Care and Feeding

I Really Hate Hanging Out With Other Parents

Seeing a gaggle of them standing together and chatting at social events makes me want to run away.

A woman with her arms crossed, looking at a group of other adults smiling and laughing with one another.
Photo illustration by Slate. Photos by Getty Images Plus.

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Dear Care and Feeding,

I feel like a social outcast among a group of parents in my community. I can’t tell if it’s my social anxiety and overthinking, or if I have indeed done something to make myself a pariah. I’m very sensitive to negative social cues and tend to miss positive ones, and I don’t know how to get to the bottom of this problem.

The thing is, I don’t really want to hang out with these parents. I chat to be polite, but I never show up to “Moms’ Night” because I don’t like wine, and the idea makes me sweat. I prefer to talk to people 1-on-1, and seeing a gaggle of parents standing together and chatting makes me want to run away. My kids seem fairly well-adjusted despite my social limitations. How important is it to bond with other parents? I do have a few individual parents who I enjoy being around, but others, eh, not so much.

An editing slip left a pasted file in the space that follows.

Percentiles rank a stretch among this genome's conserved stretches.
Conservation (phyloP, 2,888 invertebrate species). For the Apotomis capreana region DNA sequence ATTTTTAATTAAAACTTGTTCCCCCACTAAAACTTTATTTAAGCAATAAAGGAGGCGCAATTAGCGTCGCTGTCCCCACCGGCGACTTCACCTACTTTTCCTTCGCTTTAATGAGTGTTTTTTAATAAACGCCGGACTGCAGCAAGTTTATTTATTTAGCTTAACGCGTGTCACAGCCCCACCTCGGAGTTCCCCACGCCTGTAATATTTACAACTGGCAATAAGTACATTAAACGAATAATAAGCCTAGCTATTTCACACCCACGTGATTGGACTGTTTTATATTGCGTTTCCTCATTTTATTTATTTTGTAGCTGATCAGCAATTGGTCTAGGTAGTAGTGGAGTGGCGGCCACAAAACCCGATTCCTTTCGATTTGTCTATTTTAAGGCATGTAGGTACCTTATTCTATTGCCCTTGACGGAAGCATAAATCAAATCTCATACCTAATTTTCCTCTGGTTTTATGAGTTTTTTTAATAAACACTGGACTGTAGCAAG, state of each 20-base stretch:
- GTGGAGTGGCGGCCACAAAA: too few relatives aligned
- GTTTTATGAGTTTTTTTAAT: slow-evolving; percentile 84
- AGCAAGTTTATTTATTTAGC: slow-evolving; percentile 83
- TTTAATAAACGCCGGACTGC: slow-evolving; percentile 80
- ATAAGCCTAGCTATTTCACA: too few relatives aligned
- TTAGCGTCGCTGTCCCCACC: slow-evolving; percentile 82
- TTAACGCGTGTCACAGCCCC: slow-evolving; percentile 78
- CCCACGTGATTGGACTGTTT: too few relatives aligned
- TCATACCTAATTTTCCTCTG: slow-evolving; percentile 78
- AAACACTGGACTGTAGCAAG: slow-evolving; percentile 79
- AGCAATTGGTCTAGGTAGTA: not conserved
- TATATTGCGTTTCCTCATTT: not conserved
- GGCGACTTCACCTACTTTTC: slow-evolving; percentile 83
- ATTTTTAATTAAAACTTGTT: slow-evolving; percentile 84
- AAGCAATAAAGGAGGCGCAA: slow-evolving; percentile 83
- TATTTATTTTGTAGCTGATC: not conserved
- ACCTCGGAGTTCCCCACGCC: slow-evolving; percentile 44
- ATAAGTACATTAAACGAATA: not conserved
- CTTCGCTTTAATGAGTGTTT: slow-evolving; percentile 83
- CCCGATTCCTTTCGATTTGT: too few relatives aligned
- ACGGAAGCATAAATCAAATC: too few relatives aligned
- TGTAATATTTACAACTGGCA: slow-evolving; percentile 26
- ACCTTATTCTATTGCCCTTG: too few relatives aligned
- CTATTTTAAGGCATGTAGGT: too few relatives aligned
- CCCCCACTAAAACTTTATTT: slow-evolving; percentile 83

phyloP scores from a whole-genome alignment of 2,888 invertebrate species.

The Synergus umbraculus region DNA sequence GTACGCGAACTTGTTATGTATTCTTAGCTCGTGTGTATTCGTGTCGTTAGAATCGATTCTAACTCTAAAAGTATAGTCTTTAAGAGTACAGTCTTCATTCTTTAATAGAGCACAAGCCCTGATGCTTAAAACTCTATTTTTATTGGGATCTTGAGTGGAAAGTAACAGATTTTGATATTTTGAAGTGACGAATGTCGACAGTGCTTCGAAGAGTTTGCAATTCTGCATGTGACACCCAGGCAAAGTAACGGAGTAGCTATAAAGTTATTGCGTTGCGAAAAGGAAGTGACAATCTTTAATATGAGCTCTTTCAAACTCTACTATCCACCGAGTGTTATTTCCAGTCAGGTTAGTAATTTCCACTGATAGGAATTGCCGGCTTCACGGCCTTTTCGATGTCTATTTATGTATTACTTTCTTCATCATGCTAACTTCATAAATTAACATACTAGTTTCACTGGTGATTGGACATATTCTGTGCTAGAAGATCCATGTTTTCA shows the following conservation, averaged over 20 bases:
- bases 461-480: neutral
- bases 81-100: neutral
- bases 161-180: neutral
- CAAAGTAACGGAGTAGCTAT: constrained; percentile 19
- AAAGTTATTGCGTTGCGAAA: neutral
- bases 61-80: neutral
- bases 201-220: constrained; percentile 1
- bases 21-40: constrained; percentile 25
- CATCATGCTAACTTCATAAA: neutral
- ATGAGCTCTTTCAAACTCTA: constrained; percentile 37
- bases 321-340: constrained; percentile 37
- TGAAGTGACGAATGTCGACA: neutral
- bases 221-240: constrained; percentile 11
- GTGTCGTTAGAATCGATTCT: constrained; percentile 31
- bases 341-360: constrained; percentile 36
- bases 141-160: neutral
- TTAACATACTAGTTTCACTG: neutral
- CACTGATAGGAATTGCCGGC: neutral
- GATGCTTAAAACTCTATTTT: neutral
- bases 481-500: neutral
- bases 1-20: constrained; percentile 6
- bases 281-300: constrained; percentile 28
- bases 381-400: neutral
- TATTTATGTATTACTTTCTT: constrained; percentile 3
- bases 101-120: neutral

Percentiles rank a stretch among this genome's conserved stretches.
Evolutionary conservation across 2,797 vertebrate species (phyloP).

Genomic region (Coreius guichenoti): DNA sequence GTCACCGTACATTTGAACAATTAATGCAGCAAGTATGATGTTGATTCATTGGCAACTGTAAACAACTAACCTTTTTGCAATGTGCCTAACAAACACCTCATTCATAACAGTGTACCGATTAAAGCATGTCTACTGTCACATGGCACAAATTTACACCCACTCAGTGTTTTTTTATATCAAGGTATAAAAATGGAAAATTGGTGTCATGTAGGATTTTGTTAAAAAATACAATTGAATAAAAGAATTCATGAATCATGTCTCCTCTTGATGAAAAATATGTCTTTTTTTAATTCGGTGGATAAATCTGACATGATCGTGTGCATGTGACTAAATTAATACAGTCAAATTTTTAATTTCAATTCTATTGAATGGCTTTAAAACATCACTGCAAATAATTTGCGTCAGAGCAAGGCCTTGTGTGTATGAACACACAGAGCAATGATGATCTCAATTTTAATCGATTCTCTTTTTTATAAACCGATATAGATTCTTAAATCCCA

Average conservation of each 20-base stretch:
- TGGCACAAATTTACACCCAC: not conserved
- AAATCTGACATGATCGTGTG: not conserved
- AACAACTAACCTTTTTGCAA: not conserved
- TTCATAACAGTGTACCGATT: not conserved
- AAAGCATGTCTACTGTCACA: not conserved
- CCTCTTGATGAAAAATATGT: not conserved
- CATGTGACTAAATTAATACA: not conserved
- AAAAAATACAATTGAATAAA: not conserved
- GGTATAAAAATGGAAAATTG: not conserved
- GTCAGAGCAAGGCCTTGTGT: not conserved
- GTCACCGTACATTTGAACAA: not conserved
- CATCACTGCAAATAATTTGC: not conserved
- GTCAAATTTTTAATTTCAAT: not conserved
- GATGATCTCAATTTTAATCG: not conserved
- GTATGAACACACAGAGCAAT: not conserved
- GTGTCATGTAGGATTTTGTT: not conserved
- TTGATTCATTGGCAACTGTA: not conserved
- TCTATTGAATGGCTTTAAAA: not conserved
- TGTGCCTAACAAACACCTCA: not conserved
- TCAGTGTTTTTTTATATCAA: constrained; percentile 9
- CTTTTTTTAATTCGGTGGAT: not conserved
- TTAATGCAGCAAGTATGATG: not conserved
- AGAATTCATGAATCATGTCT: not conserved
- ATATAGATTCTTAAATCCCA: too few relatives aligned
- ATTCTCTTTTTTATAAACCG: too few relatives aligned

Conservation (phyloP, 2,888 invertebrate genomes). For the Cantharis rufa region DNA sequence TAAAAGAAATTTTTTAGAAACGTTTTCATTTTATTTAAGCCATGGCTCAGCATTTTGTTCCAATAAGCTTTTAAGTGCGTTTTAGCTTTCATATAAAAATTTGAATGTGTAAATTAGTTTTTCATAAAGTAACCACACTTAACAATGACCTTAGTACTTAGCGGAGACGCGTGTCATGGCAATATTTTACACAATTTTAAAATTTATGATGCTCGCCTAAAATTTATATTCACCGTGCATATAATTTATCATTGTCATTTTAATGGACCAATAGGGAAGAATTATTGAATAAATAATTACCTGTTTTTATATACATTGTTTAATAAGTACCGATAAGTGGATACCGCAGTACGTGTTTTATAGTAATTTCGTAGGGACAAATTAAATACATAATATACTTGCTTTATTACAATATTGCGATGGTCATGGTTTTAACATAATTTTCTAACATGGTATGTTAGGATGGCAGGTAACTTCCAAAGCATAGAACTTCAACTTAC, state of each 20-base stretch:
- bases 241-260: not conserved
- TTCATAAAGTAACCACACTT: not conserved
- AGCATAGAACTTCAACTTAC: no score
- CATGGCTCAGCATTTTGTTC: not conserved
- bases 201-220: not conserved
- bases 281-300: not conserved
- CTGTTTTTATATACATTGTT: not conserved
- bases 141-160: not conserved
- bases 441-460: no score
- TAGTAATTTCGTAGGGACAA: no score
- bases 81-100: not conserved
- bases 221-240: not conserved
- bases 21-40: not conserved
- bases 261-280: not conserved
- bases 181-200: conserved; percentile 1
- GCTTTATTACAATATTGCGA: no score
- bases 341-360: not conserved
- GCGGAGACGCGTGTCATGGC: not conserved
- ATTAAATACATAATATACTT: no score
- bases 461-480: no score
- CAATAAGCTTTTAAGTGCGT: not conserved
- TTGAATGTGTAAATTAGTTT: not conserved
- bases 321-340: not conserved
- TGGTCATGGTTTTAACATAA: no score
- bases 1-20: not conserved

—Outcast in Philly

Dear Outcast,

To figure out how much you “need” to bond with these other parents, you’ll have to ask yourself what it is that you want from your relationship with them. Allies in your child’s well-being with whom you maintain a polite distance? A connection so that you’ll be able to stay connected to your child’s interactions with their children? Or, might you like to have a friend or two in this group—just only from a select number of its members?

If it’s that last one, then you need to suck it up and go to a couple of those community events, so that you can interact with someone you find favorable long enough for each of you to feel comfortable exchanging contact information and try to forge a relationship outside of the collective. If you simply want a polite ally, well, you still need to attend a few of those dreaded wine soirées so that you can have an idea as to who is raising the kids who will be around your kids, and make sure that you’re known as a trusted adult in a community of adults that are, hopefully, all unified by at least one thing: the desire to keep your kids happy and healthy. And if attending one of those functions is simply too anxiety-inducing to bear, remember that you and these other parents should have these goals in common; for that reason alone, you gotta try to exist with them appropriately.

—Jamilah